When you sleep, your brain’s glymphatic (waste clearance) system clears out waste from the central nervous system. It removes toxic byproducts from your brain, which builds up throughout the day. This allows your brain to work well when you wake up.
Research has shown that when the toxic by-products [amyloid beta] is no longer properly cleared from the brain, it accumulates and may lead to neurodegeneration long before the first symptoms of Alzheimer's Disease become visible.
An estimated 50 million people worldwide have dementia, and the annual rate of new cases is just short of 10 million. About 60–70 percent of dementia cases are caused by Alzheimer’s, which is a relentless brain-wasting disease wherein toxic proteins build up in the brain.
Low blood oxygen levels during sleep are tied to reduced thickness of the brain’s right and left temporal lobes. These brain structures are vital for memory and are known to change in dementia.
Multiple studies have demonstrated the relationship between sleep and memory function, particularly memory processing and consolidation, and have established that a lack of quality sleep causes not only memory loss but also structural damage to the brain.
It's no surprise then that many of those with OSA who suffer fragmented sleep and intermittent hypoxia report memory loss among their symptoms.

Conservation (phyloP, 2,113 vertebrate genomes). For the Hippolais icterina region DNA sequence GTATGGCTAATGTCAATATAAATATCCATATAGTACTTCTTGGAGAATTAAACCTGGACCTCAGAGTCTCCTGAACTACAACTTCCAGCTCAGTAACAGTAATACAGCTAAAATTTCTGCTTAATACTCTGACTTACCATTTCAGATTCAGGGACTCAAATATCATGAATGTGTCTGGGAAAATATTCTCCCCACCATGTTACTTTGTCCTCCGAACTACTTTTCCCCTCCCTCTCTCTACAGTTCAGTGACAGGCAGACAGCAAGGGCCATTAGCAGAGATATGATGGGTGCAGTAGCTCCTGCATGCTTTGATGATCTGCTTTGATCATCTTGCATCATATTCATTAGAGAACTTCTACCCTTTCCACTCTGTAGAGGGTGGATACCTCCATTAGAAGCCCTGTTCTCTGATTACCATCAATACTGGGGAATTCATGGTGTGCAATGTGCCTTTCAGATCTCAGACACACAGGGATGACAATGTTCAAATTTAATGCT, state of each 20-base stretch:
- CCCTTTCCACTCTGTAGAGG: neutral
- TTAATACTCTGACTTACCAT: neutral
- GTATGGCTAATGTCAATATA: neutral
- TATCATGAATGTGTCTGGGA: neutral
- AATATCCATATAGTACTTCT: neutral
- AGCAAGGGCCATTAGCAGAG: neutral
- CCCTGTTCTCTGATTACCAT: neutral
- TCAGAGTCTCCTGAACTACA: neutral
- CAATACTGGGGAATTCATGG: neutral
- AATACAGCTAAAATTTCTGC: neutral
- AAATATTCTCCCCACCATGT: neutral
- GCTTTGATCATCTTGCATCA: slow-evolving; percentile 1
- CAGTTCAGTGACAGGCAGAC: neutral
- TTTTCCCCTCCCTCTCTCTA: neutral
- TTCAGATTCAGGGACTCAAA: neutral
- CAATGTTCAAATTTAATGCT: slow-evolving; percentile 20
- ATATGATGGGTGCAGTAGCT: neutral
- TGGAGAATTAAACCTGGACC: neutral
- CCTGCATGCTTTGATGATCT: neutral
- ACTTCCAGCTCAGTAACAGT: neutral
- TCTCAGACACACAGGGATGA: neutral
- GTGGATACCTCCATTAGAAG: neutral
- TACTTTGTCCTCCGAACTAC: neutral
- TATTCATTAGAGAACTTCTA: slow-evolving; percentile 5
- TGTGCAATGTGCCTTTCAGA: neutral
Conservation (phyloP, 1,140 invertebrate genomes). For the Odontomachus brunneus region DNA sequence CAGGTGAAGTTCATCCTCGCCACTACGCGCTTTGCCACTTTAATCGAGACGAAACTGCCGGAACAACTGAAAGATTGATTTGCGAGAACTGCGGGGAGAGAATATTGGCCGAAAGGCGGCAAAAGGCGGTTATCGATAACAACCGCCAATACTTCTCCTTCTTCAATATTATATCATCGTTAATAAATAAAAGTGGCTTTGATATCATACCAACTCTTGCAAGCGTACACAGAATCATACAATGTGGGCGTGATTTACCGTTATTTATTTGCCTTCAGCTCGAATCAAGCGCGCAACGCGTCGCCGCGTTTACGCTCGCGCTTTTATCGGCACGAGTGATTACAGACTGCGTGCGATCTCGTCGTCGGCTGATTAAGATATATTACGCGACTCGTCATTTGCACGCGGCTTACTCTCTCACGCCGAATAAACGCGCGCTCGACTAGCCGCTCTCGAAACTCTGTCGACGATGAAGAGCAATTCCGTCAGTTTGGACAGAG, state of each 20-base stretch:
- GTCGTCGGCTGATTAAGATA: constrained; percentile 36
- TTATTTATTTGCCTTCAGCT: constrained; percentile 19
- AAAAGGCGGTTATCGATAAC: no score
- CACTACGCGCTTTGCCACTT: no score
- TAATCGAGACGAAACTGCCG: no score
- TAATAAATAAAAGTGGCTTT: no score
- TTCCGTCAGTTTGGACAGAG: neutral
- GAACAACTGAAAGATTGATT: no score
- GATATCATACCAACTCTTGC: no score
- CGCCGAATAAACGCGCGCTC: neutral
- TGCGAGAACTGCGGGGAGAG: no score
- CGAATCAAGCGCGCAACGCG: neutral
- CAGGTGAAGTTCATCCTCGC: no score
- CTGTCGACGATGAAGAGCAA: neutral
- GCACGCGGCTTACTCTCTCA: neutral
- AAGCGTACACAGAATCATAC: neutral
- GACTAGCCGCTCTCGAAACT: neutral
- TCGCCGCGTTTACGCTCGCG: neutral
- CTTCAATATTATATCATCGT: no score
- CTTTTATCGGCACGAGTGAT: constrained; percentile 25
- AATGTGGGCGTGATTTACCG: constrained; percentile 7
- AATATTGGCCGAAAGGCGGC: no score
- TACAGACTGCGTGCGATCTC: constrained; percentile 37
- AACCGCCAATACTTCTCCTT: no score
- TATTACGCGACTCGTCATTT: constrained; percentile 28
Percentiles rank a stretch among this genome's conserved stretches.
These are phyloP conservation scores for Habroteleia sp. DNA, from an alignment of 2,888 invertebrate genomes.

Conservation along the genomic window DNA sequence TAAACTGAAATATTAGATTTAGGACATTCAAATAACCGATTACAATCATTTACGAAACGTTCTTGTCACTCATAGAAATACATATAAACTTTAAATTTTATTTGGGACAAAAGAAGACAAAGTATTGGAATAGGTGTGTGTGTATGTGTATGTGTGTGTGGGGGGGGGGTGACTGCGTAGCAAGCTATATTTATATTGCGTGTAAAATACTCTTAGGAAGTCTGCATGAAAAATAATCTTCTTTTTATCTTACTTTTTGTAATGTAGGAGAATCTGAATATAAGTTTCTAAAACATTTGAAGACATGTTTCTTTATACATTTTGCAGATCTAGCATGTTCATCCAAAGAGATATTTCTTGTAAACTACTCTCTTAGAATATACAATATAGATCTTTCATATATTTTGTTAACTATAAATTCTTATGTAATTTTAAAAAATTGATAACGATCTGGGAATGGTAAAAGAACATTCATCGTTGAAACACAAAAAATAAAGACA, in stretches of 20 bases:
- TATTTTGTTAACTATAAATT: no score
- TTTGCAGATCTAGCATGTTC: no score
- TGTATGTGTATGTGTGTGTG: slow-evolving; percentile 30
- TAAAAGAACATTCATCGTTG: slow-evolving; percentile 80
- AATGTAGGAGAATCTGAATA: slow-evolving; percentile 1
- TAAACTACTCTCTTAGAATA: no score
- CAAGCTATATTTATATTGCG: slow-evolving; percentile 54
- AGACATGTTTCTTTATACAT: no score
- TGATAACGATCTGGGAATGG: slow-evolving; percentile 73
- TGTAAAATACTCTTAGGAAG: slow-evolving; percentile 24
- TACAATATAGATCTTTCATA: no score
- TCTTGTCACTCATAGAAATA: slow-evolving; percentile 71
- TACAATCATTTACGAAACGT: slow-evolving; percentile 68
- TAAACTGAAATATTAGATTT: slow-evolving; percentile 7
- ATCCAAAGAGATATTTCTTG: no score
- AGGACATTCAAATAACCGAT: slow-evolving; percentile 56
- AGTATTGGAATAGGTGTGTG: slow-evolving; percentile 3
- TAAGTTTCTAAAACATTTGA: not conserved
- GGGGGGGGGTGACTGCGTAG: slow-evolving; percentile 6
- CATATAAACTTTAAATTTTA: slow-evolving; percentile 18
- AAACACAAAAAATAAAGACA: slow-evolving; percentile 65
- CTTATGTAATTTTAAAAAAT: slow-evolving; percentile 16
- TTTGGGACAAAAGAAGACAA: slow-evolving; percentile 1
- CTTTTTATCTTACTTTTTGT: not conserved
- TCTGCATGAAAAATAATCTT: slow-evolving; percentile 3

Furthermore, the presence of sleep-related breathing disorders such as OSA has been associated with the onset of cognitive decline at an earlier age 20 as well as the worsening of and possibly even the pathogenesis of cognitive disorders such as Alzheimer's disease and dementia.
Fortunately, the effective treatment of sleep disordered breathing may delay the progression of cognitive impairment.
Proper Brain Function
Brain plasticity theory reveals how sleep contributes to proper brain function. Healthy sleep allows neurons to reorganize.
Healthy sleep is necessary for emotional health. During sleep, specific regions of the brain are actively regulating emotion while supporting healthy brain function and emotional stability.
Every cell in your body is designed to restore itself. This happens during deep, restful sleep.
The energy conservation theory reveals how our bodies conserve energy during sleep by enabling our body to reduce our caloric requirements.
Heart Health Energy Conservation
Cellular Restoration, Brain Function
Proper Insulin Function
Sleep affects your weight by controlling hunger hormones. Specific hormones including ghrelin, which increases appetite, and leptin, which increases the feeling of being full after eating, are regulated during sleep.
Proper Insulin Function
Some studies suggest sleep may protect against insulin resistance. By keeping cells healthy they are able to process glucose more efficiently. The brain also requires less glucose while sleeping, which may help the body regulate overall blood glucose.
Your body makes cytokines during sleep. Cytokines are special proteins that fight infection and inflammation. Certain antibodies and immune cells are also created during healthy sleep. These molecules help defend against illness by destroying harmful germs.
Interrupted or unhealthy sleep has also been linked to risk factors which impact overall heart health. These include hypertension, overactive sympathetic nervous system activity and elevated levels of the stress hormone cortisol.